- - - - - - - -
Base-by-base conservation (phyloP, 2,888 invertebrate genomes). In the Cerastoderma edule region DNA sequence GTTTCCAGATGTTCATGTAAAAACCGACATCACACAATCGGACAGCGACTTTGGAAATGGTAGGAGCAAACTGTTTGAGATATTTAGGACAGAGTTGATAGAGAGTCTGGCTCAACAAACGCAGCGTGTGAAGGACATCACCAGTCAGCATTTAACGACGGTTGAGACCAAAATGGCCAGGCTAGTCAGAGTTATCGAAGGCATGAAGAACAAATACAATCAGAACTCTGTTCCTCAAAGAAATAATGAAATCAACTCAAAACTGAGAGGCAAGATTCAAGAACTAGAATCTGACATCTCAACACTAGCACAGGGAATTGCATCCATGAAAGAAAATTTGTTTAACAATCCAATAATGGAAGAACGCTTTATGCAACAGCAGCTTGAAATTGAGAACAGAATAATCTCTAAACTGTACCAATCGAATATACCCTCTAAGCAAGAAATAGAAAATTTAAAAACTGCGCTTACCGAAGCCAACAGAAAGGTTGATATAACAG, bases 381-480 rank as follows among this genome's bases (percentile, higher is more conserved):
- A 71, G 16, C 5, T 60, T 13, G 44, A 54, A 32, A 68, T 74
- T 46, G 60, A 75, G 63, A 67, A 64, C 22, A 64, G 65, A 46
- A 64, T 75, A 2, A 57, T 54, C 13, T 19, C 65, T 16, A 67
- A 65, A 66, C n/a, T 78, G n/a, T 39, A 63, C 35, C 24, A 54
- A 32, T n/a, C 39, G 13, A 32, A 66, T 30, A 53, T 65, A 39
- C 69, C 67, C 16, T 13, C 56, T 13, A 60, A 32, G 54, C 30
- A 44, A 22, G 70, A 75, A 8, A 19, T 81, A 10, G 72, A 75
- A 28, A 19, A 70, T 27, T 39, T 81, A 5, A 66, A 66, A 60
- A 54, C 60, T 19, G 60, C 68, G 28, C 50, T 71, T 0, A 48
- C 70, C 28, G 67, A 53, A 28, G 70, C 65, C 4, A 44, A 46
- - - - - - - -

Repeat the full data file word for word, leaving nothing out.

Base-by-base conservation (phyloP, 2,888 invertebrate genomes). In the Cerastoderma edule region DNA sequence GTTTCCAGATGTTCATGTAAAAACCGACATCACACAATCGGACAGCGACTTTGGAAATGGTAGGAGCAAACTGTTTGAGATATTTAGGACAGAGTTGATAGAGAGTCTGGCTCAACAAACGCAGCGTGTGAAGGACATCACCAGTCAGCATTTAACGACGGTTGAGACCAAAATGGCCAGGCTAGTCAGAGTTATCGAAGGCATGAAGAACAAATACAATCAGAACTCTGTTCCTCAAAGAAATAATGAAATCAACTCAAAACTGAGAGGCAAGATTCAAGAACTAGAATCTGACATCTCAACACTAGCACAGGGAATTGCATCCATGAAAGAAAATTTGTTTAACAATCCAATAATGGAAGAACGCTTTATGCAACAGCAGCTTGAAATTGAGAACAGAATAATCTCTAAACTGTACCAATCGAATATACCCTCTAAGCAAGAAATAGAAAATTTAAAAACTGCGCTTACCGAAGCCAACAGAAAGGTTGATATAACAG, bases 381-480 rank as follows among this genome's bases (percentile, higher is more conserved):
- A 71, G 16, C 5, T 60, T 13, G 44, A 54, A 32, A 68, T 74
- T 46, G 60, A 75, G 63, A 67, A 64, C 22, A 64, G 65, A 46
- A 64, T 75, A 2, A 57, T 54, C 13, T 19, C 65, T 16, A 67
- A 65, A 66, C n/a, T 78, G n/a, T 39, A 63, C 35, C 24, A 54
- A 32, T n/a, C 39, G 13, A 32, A 66, T 30, A 53, T 65, A 39
- C 69, C 67, C 16, T 13, C 56, T 13, A 60, A 32, G 54, C 30
- A 44, A 22, G 70, A 75, A 8, A 19, T 81, A 10, G 72, A 75
- A 28, A 19, A 70, T 27, T 39, T 81, A 5, A 66, A 66, A 60
- A 54, C 60, T 19, G 60, C 68, G 28, C 50, T 71, T 0, A 48
- C 70, C 28, G 67, A 53, A 28, G 70, C 65, C 4, A 44, A 46